On Jan. 14-15, Egyptian citizens will vote on a new constitution in a referendum that is expected to be approved by a majority. Some who started the revolution — like the April 6 Youth Movement — are inclined, perhaps determined, however, to vote against it, the reason being that it allows military trials for civilians and requires the approval of the army to dismiss the defense minister. The vote comes on the eve of President Gamal Abdel Nasser’s birthday, a coincidence that might animate those who remember his Arab nationalist commitment to participate enthusiastically in the vote.
After the referendum is voted on and the constitution adopted, it seems the presidential election will be moving toward a vote for Defense Minister Gen. Abdel Fattah al-Sisi. Although his role in reflecting the legitimacy of the current government is acknowledged, the question nonetheless arises as to whether the election of the army’s leader reflects an ongoing precedent, the “military president,” that is wise? In this case, it might give the impression that the constitution and the referendum were tailored to foreclose all other serious candidates for the office. Sisi has not declared his candidacy, but the overall impression is that if announced, it will not be opposed.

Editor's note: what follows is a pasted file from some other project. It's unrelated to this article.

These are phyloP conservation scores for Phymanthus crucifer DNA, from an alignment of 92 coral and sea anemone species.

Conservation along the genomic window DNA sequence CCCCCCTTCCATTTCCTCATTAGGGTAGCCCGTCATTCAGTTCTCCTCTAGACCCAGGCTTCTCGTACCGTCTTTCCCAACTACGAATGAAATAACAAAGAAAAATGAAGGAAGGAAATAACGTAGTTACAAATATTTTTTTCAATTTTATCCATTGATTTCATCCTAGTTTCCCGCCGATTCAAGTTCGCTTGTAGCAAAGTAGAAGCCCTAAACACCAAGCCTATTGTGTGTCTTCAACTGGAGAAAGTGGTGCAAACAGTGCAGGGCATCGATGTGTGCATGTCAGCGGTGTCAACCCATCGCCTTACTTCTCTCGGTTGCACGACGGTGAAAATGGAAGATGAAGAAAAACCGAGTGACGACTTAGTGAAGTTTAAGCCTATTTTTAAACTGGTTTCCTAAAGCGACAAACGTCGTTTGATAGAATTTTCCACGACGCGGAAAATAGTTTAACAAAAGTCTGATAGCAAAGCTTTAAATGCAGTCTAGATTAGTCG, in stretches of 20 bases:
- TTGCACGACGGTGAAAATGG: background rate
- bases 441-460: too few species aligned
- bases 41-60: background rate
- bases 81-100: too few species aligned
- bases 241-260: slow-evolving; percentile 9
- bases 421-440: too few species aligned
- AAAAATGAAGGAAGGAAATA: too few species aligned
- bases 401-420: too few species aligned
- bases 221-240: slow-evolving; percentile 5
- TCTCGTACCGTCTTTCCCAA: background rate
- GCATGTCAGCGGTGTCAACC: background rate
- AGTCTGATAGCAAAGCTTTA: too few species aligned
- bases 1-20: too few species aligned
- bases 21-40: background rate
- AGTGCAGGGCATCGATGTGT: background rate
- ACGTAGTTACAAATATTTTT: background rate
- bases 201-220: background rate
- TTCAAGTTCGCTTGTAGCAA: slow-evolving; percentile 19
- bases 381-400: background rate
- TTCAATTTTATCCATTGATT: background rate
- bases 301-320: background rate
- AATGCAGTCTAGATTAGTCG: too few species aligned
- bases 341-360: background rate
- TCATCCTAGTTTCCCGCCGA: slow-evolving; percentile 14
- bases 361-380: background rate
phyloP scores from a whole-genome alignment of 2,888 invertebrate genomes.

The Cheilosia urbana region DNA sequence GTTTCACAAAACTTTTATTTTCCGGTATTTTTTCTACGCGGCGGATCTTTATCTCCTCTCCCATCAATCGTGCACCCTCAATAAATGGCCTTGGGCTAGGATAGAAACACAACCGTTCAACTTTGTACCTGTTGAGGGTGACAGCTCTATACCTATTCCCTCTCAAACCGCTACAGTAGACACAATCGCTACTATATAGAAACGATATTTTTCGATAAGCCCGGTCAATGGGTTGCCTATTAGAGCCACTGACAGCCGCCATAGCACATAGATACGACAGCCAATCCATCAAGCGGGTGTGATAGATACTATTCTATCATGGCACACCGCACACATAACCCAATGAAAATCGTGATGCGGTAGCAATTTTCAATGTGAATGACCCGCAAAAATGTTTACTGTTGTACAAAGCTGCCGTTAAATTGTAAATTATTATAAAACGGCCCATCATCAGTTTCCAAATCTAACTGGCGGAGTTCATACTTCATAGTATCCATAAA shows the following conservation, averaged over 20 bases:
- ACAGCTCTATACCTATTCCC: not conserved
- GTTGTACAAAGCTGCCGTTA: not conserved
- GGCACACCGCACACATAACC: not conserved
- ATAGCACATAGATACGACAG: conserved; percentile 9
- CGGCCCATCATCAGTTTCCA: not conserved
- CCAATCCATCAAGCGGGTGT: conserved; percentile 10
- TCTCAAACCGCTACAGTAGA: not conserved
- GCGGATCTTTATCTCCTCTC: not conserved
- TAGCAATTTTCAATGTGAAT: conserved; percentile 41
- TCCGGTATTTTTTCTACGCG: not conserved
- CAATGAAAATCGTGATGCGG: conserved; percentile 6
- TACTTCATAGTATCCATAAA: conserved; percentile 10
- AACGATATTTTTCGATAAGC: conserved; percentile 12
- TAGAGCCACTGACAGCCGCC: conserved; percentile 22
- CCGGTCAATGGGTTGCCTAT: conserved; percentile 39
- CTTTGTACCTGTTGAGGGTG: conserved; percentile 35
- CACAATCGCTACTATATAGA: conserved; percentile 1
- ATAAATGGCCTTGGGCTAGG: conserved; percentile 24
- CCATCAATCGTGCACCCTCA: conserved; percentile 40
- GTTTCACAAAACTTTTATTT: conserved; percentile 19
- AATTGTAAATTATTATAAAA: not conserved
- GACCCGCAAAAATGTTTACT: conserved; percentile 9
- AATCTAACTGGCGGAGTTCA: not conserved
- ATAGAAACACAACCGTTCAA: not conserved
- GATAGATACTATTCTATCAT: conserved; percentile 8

Egypt is central to the Arab world. It is the one country that renders Arab unity a logical and credible objective in as much as it is the arena where West Asian Arab countries converge with Arab Africa in an Arab national entity. This is in addition to it being the largest and historically most important Arab state. That is why the coincidence of the referendum with Nasser’s birthday evokes memories of a period when the objective of Arab unity was an inspiring hope.
Perhaps this hope can again be animated.